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View of the steps leading up to the entrance to the Tomb of Apollophanes.
This was the Tomb of Apollophanes who was the head of the Sidonian colony at Marisa for 33 years. It was constructed in the late third century BC and was used by subsequent generations. The name is known from one of the inscriptions found inside the tomb. See below for the discovery of the tomb and its reconstruction in 1993.
This tomb and Tomb II were discovered in 1902. Local Muslims had looted the tombs defacing the human images that were painted on the walls of the tombs. At that time hasty drawings of the tombs I and II were made and, under difficult conditions, black and white photographs were taken. Scholars from the École Biblique in Jerusalem visited the caves and also made sketches along with watercolor paintings and they recorded the inscriptions. These were published by the PEF in 1905.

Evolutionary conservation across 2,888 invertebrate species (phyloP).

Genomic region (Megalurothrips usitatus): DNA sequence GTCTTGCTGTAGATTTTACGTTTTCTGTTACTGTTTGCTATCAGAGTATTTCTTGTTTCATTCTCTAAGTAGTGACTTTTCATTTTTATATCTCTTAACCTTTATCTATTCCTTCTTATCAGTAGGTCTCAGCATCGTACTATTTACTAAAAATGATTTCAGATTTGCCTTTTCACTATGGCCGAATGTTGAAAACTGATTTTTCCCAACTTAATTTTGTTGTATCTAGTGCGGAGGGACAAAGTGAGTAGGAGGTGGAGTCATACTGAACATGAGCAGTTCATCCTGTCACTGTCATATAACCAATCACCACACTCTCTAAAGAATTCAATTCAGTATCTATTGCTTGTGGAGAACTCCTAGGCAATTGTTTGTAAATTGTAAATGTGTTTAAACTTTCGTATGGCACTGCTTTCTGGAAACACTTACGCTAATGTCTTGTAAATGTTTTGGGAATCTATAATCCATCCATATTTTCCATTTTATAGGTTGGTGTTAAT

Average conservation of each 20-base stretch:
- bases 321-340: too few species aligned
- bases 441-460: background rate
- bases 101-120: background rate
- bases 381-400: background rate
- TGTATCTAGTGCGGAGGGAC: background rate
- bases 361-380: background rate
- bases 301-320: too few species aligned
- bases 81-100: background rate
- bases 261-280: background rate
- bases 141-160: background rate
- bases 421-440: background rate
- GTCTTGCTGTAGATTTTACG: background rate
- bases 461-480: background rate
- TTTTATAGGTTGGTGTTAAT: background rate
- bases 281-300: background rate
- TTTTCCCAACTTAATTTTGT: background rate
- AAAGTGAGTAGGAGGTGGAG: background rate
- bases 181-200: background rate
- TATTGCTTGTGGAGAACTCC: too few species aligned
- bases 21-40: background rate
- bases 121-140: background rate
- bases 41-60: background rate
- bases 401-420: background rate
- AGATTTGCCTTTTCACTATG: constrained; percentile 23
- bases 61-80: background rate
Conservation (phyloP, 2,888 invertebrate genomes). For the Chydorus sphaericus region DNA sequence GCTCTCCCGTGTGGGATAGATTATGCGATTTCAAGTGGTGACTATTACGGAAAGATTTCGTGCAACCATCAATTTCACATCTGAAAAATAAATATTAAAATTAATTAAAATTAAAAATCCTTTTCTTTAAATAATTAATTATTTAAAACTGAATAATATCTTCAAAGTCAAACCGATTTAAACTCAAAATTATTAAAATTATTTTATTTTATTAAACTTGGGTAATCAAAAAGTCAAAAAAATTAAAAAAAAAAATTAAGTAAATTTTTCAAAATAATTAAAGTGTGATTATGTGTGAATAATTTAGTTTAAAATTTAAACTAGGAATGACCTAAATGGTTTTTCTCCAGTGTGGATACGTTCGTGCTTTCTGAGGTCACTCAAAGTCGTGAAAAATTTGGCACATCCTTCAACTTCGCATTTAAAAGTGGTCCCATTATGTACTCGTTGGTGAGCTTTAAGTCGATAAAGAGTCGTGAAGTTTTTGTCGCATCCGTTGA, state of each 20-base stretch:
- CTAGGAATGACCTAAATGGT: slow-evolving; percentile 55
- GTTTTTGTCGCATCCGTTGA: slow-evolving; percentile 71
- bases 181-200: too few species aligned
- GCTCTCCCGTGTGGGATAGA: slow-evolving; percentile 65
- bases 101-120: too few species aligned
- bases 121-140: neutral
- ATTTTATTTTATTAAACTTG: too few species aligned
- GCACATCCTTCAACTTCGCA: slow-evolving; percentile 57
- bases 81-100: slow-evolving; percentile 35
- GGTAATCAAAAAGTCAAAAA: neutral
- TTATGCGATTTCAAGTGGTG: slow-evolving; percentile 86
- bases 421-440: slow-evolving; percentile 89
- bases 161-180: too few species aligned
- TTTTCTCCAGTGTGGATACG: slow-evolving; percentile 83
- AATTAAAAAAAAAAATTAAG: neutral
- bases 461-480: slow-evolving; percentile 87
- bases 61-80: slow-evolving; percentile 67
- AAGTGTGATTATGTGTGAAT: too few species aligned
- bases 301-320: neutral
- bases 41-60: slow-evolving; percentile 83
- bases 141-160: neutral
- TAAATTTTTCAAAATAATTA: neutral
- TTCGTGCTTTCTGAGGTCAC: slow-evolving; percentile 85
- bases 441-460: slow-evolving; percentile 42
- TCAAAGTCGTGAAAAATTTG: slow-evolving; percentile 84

New paintings, based upon the above materials, were made on fiberglass and installed in the tombs in 1993.
Jacobson, David M. “Marisa Tomb Paintings — Recently Discovered Photos Show Long–Lost Details.” Biblical Archaeology Review 30, no. 2 (2004): 25–39.
Kloner, Amos. “Underground Metropolis—The Subterranean World of Maresha.” Biblical Archaeology Review 23, no. 2 (1997): 24-35, 67.